Issue 284, axiom crashes for a Groebner basis.

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Waldek Hebisch

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Jan 19, 2008, 9:15:22 AM1/19/08
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I have looked at issue 284. The crash is caused by unlimited
recursion on invalid data. Namely, computeBasis expects basis
(with respect to total degree, reverse lexicographic ordering)
of a _zero_ dimensional ideal. I did not check if given polynomials
are a basis, but definitly the ideal is _not_ zero dimensional.
It is known that zero dimensional ideal contains polynomial
which depends only on one variable. The intcompBasis function
in LinGroebnerPackage effectively tries all powers of variable
to find (bound on) degree of this polynomial. However, if
ideal is not zero dimensional no power will do and the procedure
will loop (recurse) exhausting all available resources.

What can we do? We can change recursion to iteration, which
would avoid stack overflow, but eventually will exhaust memory.
We can put hard limit on degree of polynomial that we try -- but
in most other places we just blindly perform computations without
checking if computation is feasible. We can press Lisp implementations
to reliably detect stack overflow -- in this case Clisp detects
overflow, but gcl crashes, in other cases gcl detected stack
overflow but Clisp crashed...

Comments?

--
Waldek Hebisch
heb...@math.uni.wroc.pl

Martin Rubey

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Jan 19, 2008, 9:27:13 AM1/19/08
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Waldek Hebisch <heb...@math.uni.wroc.pl> writes:

I'd move the bug to Axiom Documentation and document computeBasis properly.
(DISCLAIMER: I do not know enough about Groebner bases, Ralf does...) Of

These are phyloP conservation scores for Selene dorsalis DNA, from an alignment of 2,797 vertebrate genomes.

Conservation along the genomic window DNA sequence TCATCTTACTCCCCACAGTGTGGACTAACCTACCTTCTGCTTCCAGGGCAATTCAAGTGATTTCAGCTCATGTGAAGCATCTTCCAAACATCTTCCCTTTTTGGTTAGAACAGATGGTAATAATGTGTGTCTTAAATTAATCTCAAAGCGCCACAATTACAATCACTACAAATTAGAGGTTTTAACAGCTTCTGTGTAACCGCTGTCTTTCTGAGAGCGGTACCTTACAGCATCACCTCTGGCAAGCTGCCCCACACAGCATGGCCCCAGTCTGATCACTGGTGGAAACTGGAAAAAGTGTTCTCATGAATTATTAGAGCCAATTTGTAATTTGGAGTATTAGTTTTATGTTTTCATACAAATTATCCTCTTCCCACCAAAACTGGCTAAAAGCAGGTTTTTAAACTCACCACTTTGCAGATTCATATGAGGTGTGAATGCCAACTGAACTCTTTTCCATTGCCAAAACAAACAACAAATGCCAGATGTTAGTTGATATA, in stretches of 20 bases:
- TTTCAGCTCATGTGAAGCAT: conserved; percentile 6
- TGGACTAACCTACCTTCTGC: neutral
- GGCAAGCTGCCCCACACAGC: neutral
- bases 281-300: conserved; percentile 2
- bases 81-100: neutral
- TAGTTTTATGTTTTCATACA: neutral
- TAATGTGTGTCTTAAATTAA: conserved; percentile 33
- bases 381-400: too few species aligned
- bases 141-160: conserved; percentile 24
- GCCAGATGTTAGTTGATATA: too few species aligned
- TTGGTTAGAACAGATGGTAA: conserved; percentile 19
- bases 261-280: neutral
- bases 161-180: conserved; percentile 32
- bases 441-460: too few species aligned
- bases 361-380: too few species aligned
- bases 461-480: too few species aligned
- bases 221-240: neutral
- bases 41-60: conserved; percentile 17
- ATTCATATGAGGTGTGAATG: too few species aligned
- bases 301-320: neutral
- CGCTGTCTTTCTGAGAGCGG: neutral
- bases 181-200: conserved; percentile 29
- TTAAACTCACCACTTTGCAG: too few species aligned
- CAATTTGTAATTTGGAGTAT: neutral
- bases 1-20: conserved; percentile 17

course, this should include a warning that axiom may die on wrong input.

In fact, if the "expected" output is a Groebner basis, then the user should
just have called groebner. Furthermore, the package is unexposed, so the user
should well know what he/she is doing.

Martin

Waldek Hebisch

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Jan 19, 2008, 10:11:36 AM1/19/08
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Martin Rubey wrote:
> I'd move the bug to Axiom Documentation and document computeBasis properly.
> (DISCLAIMER: I do not know enough about Groebner bases, Ralf does...) Of
> course, this should include a warning that axiom may die on wrong input.
>
> In fact, if the "expected" output is a Groebner basis, then the user should
> just have called groebner. Furthermore, the package is unexposed, so the user
> should well know what he/she is doing.
>

Well, in LinGroebnerPackage we have:

++ Given a Groebner basis B with respect to the total degree ordering for
++ a zero-dimensional ideal I, compute
++ a Groebner basis with respect to the lexicographical ordering by using
++ linear algebra.

AFAICS LinGroebnerPackage is really an internal package, not intended
for end user. In particular computeBasis is a helper function which
does _not_ compute Groebner basis -- it computes basis of a linear
space which contains lexicographic Groebner basis.

I guess you want to add something like:

++ This is an internal package. It may give wrong answer or crash
++ on invalid input.

I would oppose to anything more verbose. In fact, this warning is really
redundant: the same applies to most unexposed packages.

--
Waldek Hebisch
heb...@math.uni.wroc.pl

Martin Rubey

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Jan 19, 2008, 10:29:29 AM1/19/08
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Waldek Hebisch <heb...@math.uni.wroc.pl> writes:

> I guess you want to add something like:

++ Given a Groebner basis B with respect to the total degree ordering for a
++ zero-dimensional ideal I, compute a Groebner basis with respect to the
++ lexicographical ordering by using linear algebra. This is an internal
++ package.

and for computeBasis:

++ computeBasis is a helper function which computes a basis of a linear space
++ which contains a lexicographic Groebner basis. It may crash on invalid
++ input.

Please correct if this is misleading. wrong answer on invalid input should be
obvious, though. Would be nice to be more precise, in fact: what is the input,
what is the output.

> I would oppose to anything more verbose. In fact, this warning is really
> redundant: the same applies to most unexposed packages.

I agree partially. There may be some unexposed packages which are really safe
to use but are not exposed to help the interpreter. (but I don't know whether
this is a likely scenario)

However: if a function may crash axiom, this should be documented in any case.

Martin

Waldek Hebisch

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Jan 19, 2008, 11:46:49 AM1/19/08
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Martin Rubey wrote:
> Waldek Hebisch <heb...@math.uni.wroc.pl> writes:
>